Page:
During the COVID-19 pandemic, I am grateful to be working for Boston Healthcare for the Homeless. There has been great fluctuation in my role over the last year. This has included staffing our temporary isolation and quarantine spaces for patients who are waiting for test results for COVID-19 or who had been exposed to COVID-19, and writing policies and conducting infection control trainings for staff as we prepared to reopen services after the first wave of the pandemic. Most recently, I have been honored to be a part of our program’s vaccination efforts for our staff, our shelter partner staff and guests, as well as our patients who are eligible for vaccination. The hopefulness that I feel amidst our current vaccination efforts has been incredibly energizing.
Abbi Cerezo (’16-’17) – Boston Medical Center, Boston, MA – a graduate of Stonehill College
As a fourth-year medical student, my favorite part of working in the hospital was sitting with patients, helping them feel more at home during their stressful hospital stay, and sharing stories with them. COVID-19 obviously changed the way we worked with patients. Everyone had to be in gowns, gloves, face shields, and double-masked before entering a patient room. Initially, we were told to stay in the rooms for as little time as possible. As the pandemic went on, I started having end-of-life conversations with patients. I wanted to make sure that patients and their families had a sense of closure and connectedness, even if they couldn’t all be together in the hospital. With all of my personal protective equipment on, I made sure to hold hands with my patients and ensure they could see my eyes. I gave my personal cell phone number and Zoom link out to families so we could chat on my time off. It was important that families knew who was taking care of their loved ones and that patients could see their families over Zoom. These experiences were definitely hard. I shared tears with people and my heart broke. At the same time, I helped bridge people together during such a horrible time. One of the lessons I learned from COVID-19 was that in difficult times we need to reach out and remember our humanity because fear will try and take that away from us. It was an incredible privilege to be there supporting my patients during these unprecedented times.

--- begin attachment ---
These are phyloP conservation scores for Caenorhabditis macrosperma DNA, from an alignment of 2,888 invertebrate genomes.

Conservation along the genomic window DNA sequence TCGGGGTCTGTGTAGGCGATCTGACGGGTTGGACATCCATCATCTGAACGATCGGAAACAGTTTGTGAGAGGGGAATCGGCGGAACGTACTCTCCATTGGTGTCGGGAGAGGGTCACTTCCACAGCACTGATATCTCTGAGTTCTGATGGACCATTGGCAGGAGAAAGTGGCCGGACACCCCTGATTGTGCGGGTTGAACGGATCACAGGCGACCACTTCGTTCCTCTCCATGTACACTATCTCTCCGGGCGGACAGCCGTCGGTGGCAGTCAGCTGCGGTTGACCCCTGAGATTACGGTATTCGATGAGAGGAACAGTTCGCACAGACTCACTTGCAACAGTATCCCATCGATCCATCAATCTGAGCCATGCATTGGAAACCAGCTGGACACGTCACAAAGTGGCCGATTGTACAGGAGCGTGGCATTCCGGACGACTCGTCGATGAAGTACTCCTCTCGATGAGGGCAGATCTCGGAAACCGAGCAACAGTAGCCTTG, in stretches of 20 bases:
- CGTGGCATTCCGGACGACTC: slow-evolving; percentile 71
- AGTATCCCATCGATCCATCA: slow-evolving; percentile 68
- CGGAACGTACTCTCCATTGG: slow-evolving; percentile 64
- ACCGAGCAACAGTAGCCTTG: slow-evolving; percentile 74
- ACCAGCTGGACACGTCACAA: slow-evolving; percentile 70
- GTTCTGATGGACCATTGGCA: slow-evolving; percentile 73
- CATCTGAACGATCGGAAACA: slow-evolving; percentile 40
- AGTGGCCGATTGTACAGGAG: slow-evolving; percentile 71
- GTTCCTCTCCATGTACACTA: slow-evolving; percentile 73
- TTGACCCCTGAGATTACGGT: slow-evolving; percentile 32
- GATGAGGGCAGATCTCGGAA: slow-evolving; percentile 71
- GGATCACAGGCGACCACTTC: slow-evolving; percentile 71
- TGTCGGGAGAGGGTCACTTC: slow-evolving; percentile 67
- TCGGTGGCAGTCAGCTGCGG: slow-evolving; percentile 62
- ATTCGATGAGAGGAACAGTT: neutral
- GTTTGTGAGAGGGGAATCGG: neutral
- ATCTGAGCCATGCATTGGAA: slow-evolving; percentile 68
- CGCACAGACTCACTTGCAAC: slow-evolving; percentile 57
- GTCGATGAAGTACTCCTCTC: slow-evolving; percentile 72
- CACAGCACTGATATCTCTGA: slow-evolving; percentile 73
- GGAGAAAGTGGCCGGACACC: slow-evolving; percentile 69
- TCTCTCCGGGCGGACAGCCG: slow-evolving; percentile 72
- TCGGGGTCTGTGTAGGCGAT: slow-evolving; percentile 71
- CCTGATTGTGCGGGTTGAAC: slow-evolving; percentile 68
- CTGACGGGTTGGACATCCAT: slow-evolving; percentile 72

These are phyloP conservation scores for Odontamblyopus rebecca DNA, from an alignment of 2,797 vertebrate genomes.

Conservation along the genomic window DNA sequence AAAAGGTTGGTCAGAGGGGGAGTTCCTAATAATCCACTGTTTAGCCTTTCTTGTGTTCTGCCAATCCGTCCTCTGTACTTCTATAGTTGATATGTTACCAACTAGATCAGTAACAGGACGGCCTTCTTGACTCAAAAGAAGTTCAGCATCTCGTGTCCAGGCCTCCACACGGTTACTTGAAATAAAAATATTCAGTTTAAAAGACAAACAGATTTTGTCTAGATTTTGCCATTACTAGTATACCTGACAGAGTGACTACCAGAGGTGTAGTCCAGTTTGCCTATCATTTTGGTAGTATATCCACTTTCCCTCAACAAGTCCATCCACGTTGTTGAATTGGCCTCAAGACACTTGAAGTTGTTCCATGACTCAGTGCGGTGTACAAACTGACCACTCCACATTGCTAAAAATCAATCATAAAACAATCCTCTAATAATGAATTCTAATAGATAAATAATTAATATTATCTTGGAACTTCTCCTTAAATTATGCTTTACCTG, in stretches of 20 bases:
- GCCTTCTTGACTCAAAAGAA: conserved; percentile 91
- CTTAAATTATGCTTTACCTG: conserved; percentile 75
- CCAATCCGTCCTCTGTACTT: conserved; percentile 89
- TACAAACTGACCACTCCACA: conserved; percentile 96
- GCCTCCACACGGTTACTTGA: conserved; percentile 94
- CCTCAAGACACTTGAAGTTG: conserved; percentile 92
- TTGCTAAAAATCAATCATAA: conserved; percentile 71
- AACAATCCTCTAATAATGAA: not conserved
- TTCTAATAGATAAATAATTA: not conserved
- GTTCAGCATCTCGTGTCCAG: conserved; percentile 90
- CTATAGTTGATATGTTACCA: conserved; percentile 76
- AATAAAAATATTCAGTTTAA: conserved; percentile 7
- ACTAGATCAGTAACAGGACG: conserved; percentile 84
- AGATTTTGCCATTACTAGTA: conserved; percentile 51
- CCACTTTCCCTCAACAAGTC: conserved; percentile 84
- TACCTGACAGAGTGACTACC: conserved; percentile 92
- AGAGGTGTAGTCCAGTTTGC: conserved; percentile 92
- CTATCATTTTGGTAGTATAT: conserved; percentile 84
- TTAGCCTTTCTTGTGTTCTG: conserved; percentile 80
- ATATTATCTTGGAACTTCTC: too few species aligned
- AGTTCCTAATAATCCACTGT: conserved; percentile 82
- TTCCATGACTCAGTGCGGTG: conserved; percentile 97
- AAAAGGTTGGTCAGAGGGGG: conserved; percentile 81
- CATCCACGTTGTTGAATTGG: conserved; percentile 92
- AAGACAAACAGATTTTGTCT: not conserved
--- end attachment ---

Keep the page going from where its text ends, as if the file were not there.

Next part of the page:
Maggie Rybak (’18-’19) – Case Western University, Cleveland, OH – a graduate of John Carroll University
Since July of 2020, I have been a contact tracer with the Ohio Department of Health. We help the county health departments throughout the state handle surges. On a day to day basis, I complete interviews with Ohioans to collect data, prevent further spread, and help support those who are sick or isolated. My work is mostly about being a compassionate presence with a dash of epidemiology. I get to hear about peoples’ real experiences with COVID-19 each day, and sometimes be one of the few people they talk to during their time in isolation.
Chris Dethelfs (’18-’19) – University of Nebraska Medical Center, Omaha, NE – a graduate of the University of Notre Dame
Chris and fellow students from the University of Nebraska Medical Center helped maintain and harvest a local community garden in Omaha. Fresh produce from the garden was delivered weekly to a food pantry at a local community health center during the pandemic.